Moving Swiftly on…Jul 2nd, 2020
It was 10am on 23rd June 2020.Around 200 people were waiting, according to the YouTube channel, to listen to proceedings streamed live from the Court of Appeal, in the case of Swift v Carpenter.
For me, this had been a long time coming. Not the event, but the process of testing evidence to support the departure from a calculation which had long since passed its use-by date. Both Richard and I have written and talked extensively for many years about the financial problems caused by application of the Roberts v Johnstone calculation. Along the way we have had some really interesting discussions with counsel, some of whom are now themselves members of the judiciary.
In an era of ultra-low interest rates, and a negative personal injury discount rate, the Roberts v Johnstone calculation simply produced no award. And yet, a claimant who is forced to tie up part of their award in a property has some real losses, which currently remain uncompensated.
The hearing itself was conducted remotely, with only one of the three Appeal Judges, Lady Davies, actually in Court. Lords Underhill and Irwin, Counsel and expert witnesses all appeared remotely. The YouTube event itself was a little disappointing. Issues with audio and video connections caused some problems with the Judges being able to hear clearly, and there were periods when connections were lost altogether. However, there was enough patience and flexibility to carry on, and the first day ended pretty much on schedule. The second day ran a little more smoothly. Inevitably, the first day and second morning, which were taken up with cross examination of the experts, did not make particularly riveting listening. This being an appeal, there was no opportunity to hear or read the evidence upon which cross examination was being made. Some of the exchanges got a little feisty, but, to me at any rate, it seemed the evidence survived the process.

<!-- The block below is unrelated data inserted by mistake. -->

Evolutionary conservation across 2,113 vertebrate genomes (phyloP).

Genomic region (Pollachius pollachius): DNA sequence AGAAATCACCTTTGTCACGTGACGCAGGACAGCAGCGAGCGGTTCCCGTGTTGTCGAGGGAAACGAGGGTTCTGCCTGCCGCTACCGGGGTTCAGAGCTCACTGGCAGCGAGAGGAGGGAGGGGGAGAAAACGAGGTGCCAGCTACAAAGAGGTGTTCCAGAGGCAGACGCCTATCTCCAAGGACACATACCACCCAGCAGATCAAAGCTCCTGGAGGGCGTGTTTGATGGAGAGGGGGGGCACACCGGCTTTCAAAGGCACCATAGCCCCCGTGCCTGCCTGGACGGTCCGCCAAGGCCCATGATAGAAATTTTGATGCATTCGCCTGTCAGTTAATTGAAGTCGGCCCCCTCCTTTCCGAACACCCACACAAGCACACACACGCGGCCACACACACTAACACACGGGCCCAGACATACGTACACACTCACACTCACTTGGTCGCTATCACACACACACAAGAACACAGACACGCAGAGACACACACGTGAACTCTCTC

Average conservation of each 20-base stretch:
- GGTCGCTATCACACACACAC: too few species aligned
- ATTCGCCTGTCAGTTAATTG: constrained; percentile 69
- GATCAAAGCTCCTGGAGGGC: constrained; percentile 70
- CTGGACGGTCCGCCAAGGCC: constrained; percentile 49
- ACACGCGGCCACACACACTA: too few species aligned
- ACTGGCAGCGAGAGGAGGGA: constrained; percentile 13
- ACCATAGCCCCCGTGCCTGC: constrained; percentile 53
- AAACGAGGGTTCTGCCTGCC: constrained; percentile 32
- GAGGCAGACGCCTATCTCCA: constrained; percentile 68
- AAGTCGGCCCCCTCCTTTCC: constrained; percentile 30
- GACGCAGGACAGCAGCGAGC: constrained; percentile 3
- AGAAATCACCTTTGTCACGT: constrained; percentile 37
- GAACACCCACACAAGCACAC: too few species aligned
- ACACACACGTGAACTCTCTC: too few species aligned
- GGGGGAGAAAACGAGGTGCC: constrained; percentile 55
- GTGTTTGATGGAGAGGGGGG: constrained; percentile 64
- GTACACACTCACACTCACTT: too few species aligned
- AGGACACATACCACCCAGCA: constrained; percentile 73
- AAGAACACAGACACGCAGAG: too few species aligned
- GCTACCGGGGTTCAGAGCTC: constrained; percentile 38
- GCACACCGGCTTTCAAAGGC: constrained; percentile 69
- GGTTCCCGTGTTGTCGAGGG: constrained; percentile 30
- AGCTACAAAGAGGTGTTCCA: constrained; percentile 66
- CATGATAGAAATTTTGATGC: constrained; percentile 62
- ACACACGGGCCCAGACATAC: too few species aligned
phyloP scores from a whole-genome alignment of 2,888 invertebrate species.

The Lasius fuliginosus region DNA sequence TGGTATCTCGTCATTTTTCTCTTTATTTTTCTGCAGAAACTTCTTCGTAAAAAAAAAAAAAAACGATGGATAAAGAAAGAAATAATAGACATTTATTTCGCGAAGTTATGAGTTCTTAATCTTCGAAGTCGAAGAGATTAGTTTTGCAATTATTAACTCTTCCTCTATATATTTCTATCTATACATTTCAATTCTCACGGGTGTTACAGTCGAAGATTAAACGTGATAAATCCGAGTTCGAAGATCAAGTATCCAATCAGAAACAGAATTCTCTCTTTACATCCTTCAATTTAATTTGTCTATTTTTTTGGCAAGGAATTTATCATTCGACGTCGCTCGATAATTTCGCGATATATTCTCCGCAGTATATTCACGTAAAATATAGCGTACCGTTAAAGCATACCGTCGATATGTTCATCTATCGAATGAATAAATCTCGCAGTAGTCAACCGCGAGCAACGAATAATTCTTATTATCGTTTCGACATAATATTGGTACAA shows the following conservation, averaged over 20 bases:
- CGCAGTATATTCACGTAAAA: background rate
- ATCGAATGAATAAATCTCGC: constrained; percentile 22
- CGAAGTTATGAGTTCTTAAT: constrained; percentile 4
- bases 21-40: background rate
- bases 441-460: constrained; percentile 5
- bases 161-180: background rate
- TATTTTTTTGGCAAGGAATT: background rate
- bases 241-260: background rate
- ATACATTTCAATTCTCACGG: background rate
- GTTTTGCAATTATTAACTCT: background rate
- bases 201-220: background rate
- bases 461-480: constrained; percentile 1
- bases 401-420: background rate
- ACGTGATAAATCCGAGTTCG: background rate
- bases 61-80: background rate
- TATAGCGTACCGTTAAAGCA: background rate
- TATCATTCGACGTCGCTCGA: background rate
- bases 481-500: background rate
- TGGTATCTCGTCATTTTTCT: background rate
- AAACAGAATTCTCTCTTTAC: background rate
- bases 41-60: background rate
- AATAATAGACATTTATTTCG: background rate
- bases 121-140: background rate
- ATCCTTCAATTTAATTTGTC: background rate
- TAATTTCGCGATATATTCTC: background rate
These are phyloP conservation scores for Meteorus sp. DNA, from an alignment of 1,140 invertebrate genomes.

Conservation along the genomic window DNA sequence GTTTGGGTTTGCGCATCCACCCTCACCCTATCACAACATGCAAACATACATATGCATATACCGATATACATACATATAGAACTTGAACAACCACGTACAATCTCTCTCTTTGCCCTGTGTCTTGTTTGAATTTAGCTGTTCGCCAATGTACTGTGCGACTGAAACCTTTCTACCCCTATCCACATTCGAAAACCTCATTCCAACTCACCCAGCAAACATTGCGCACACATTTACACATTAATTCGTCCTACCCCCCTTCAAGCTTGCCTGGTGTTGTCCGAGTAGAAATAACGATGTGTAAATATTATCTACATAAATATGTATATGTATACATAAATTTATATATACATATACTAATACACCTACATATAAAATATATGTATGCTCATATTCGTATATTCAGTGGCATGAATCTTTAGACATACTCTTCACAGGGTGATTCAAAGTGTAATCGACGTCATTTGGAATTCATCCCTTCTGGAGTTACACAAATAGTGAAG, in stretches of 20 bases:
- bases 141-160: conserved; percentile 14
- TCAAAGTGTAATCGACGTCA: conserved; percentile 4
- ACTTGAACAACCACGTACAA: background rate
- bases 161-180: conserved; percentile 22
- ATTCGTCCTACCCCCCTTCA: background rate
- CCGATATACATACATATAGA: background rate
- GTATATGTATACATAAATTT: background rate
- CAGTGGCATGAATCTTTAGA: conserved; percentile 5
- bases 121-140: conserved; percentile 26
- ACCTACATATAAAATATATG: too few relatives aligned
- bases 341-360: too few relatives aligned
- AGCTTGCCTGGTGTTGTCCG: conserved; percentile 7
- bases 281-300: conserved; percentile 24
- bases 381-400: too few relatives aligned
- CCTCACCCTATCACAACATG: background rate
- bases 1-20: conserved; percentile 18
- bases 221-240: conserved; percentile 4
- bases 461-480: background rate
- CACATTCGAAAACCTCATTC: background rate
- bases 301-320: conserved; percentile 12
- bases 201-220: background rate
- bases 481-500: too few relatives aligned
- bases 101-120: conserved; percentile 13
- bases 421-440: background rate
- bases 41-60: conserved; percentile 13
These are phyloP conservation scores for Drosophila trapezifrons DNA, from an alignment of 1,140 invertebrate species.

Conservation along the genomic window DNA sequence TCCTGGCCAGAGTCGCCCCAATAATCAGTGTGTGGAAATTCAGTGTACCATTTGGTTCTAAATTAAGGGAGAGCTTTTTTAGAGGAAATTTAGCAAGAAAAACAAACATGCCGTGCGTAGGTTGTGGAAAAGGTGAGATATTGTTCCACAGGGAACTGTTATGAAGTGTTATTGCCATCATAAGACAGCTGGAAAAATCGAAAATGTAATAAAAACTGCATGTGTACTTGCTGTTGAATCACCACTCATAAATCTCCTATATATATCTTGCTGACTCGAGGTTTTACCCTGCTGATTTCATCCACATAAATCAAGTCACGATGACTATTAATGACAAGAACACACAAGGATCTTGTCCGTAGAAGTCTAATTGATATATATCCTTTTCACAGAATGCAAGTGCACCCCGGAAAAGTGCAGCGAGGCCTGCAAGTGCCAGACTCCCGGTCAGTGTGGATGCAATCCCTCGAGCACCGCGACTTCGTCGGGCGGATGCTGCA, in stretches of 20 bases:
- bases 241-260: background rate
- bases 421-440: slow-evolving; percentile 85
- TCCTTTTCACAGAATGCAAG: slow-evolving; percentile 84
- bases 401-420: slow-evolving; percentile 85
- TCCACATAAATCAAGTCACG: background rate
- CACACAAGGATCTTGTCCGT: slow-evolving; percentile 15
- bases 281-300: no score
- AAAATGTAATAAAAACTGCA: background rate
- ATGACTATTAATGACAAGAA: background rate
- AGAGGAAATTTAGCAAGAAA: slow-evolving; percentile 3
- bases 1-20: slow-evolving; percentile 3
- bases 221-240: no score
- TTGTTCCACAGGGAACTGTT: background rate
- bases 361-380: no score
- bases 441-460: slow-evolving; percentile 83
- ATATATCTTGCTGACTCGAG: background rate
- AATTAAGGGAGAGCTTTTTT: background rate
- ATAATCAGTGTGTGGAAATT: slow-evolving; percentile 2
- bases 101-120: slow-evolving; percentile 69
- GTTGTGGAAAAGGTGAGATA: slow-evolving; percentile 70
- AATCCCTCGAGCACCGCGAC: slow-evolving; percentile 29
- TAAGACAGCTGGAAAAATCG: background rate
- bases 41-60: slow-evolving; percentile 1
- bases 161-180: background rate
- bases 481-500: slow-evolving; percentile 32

As Lord Underhill said at the outset, it was clear that both legal teams and all of the experts had put a lot of work into preparation for this hearing and, importantly, had narrowed their differences. In essence, Lord Underhill said that the task facing the Court could be put as follows:
- To consider the workings and pros and cons of the Roberts v Johnstone calculation; and,
- Whether the value of a reversionary interest in capital provided by a defendant (to enable a claimant to purchase property) might provide an acceptable and workable alternative.
Put simply, the question is whether the evidence, and the law, permits departure from Roberts v Johnstone. If so, the Court must decide if the reversionary interest route is an acceptable alternative – any of the other possible alternatives have effectively been ruled out by agreement between the parties.
The evidence showed there are two approaches to valuing a reversionary interest:
- Market value, i.e. what a willing investor would pay in order to acquire the reversionary interest in property, on the basis that the claimant lives there for life; or
- Fair and reasonable value, i.e. the value that an actuary would attach to the reversionary interest, having regard to balancing the interests of the parties.
The experts acknowledged that neither of these approaches provides a perfect solution.
The Respondent’s primary case remains that simply awarding all of the additional capital required is the most appropriate solution.
Now is not the time to delve into the mechanics of this, not least because Richard was one of the experts called to give evidence. However, it is perhaps appropriate for me to reiterate what both of us have said many times before: there are many ‘moving parts’ in any of the calculations. On occasions, some of them are obscure, and difficult (or impossible) to measure objectively. It has been my experience that this area, which essentially hinges on the treatment of expenditure that is capital in nature (as opposed to revenue) is at a crossroads where there is often a conflict between financial and legal solutions.
I am genuinely looking forward to reading the Judgment, to see how those conflicts may be resolved and whether, at last, a workable alternative to Roberts v Johnstone can be found.